IM: Sadly, I have contacts I care about on just about every IM protocol. Since an open instant messaging protocol is still a bit of a pipe-dream, I have to rely on multi-protocol messenger clients. The best (free) IM app I could find for the iPhone was Fring, which is actually pretty good. It does all the basics – multiple protocols (AIM/Y!/MSN/GTalk), archiving messages etc. It even has surprisingly good Skype integration which I used once to make a few international calls over WiFi which worked like a charm. On the PC, I’ve been using Miranda and Trillian for some time now, neither of which are perfect but suffice for 99% of my IM needs.

Social Networks: Most of my friends are now on Facebook (and I threaten the rest that I will create profiles for them if they don’t). I mostly use the Facebook iPhone app to access Facebook on the go. During the past month I think I noticed a couple of times where the news feed displayed in the iPhone app was actually different from the one displayed on the facebook homepage. This is really strange since I always thought the iPhone app was just a different display layer on top of the same backend data. I’m not sure what the reason for this difference is (or whether it’s just something I imagined), but it’s odd if true.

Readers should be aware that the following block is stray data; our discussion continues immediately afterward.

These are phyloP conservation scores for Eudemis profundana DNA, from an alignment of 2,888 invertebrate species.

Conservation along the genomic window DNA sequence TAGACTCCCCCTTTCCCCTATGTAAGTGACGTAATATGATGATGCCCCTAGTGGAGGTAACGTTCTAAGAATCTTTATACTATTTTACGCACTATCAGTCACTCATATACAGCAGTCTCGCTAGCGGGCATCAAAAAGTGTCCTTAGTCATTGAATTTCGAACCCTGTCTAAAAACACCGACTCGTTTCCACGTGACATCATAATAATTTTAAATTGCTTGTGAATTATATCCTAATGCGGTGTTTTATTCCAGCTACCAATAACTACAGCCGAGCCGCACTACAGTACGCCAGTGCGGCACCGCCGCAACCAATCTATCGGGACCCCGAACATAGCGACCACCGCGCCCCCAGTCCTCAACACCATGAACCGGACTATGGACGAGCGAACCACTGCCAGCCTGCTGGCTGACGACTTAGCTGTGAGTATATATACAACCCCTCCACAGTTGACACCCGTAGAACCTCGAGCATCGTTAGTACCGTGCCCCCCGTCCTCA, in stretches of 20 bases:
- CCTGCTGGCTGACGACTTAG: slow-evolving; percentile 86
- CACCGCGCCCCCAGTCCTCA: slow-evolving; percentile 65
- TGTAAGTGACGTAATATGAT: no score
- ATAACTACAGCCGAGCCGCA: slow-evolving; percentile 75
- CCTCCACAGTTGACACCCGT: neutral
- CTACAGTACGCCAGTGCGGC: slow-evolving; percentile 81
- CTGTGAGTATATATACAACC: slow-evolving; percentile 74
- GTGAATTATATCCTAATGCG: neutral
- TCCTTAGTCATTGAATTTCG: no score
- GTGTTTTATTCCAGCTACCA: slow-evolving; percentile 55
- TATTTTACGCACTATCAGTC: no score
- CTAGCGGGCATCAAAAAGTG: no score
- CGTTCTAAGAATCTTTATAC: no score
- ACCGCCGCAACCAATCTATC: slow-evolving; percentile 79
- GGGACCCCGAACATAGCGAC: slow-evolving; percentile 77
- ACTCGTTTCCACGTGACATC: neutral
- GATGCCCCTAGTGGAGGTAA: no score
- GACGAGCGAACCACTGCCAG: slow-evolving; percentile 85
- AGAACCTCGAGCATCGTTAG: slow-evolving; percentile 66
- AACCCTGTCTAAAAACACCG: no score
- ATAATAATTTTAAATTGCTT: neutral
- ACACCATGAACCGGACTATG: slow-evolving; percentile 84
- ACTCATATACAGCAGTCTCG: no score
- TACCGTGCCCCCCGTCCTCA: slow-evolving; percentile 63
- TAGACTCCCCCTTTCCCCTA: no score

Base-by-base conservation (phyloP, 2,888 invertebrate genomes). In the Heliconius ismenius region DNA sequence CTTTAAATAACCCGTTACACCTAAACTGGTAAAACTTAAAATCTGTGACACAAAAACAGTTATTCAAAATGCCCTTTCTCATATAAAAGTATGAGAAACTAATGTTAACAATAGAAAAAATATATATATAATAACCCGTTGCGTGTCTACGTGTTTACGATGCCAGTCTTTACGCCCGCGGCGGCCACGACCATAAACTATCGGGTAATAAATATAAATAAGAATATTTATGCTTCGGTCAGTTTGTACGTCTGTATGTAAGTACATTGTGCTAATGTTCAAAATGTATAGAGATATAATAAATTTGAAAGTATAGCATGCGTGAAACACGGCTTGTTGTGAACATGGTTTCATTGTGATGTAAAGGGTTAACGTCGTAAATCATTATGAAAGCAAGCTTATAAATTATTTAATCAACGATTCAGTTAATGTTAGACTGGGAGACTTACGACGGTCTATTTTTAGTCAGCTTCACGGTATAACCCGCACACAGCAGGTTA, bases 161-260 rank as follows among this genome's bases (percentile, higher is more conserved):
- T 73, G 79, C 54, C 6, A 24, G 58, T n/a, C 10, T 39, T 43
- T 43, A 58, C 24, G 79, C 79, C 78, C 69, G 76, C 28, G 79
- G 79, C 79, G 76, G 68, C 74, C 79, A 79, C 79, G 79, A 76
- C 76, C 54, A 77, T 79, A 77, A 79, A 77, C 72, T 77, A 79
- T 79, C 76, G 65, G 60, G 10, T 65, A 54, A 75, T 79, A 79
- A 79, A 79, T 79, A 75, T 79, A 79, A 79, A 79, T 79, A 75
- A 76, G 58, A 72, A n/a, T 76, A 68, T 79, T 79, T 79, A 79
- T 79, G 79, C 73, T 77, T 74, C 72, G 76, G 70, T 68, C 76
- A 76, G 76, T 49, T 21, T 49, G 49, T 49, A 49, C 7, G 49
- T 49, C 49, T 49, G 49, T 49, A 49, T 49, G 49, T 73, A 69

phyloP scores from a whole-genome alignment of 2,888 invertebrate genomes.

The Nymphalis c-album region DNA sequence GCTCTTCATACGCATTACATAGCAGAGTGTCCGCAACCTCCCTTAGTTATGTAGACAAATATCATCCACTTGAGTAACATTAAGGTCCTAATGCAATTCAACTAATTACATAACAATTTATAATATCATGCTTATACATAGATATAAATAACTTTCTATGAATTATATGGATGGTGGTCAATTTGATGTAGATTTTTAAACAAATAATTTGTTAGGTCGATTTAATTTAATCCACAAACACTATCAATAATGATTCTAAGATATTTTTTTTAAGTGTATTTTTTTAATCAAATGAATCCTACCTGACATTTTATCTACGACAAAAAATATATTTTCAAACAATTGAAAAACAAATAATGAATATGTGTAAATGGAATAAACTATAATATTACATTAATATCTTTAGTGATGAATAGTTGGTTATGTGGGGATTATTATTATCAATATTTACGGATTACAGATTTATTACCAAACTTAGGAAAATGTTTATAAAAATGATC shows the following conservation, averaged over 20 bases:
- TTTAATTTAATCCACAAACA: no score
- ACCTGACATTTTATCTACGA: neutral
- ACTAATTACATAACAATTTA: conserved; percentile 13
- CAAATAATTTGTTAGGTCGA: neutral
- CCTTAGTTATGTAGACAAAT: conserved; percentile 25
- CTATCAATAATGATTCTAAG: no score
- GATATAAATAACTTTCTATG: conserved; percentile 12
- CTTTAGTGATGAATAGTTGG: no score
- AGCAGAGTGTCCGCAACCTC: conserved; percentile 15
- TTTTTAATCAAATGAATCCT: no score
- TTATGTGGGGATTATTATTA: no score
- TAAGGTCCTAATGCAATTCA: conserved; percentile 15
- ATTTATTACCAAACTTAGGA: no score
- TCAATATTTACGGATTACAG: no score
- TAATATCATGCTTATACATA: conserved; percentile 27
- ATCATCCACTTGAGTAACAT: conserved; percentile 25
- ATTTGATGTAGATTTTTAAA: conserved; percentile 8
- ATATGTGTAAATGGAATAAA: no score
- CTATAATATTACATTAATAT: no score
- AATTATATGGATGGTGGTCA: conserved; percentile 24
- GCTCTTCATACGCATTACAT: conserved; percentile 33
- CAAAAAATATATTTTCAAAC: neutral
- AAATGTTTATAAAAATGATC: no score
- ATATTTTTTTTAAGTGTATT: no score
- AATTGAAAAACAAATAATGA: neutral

I occasionally use Orkut, mostly to stay in touch with family members who haven’t made the upgrade to Facebook yet and over the past month or so, I’ve also started tweeting more frequently (inference: frequency of tweeting is directly proportional to the level of boredom). Orkut had a well done iPhone-enabled website and twitter has about 2,543 iPhone apps built for it.

So, this brings me to this little app called Digsby that I discovered while searching for a better solution to keeping on top of my communication needs with limited time. My review of this app is coming soon here.

News and Blogs: I’ve been a Google Reader user for a while now and use it on the PC and phone to keep track of all my favorite blogs and sites. I used while I had my WinMo phone and now use the iPhone version  ( I recently started using the Byline iPhone app which beside being a better front end for Google reader can also sync down upto 200 of your most recent feed items for offline browsing. This is super-useful for those long flights or other times where you know you won’t have Internet access. I found out that this actually works better than Google Reader’s own offline feature which doesn’t sync images or other RSS enclosure content.

For non-RSS news, I continued to use (aka Windows Live Personalized Homepage) as my home page on the PC and also visit Google News, NYT and BBC every now and then. All of the above, except, have excellent mobile/iPhone versions of their homepages too.

And with that, I conclude my quarterly blog update 😛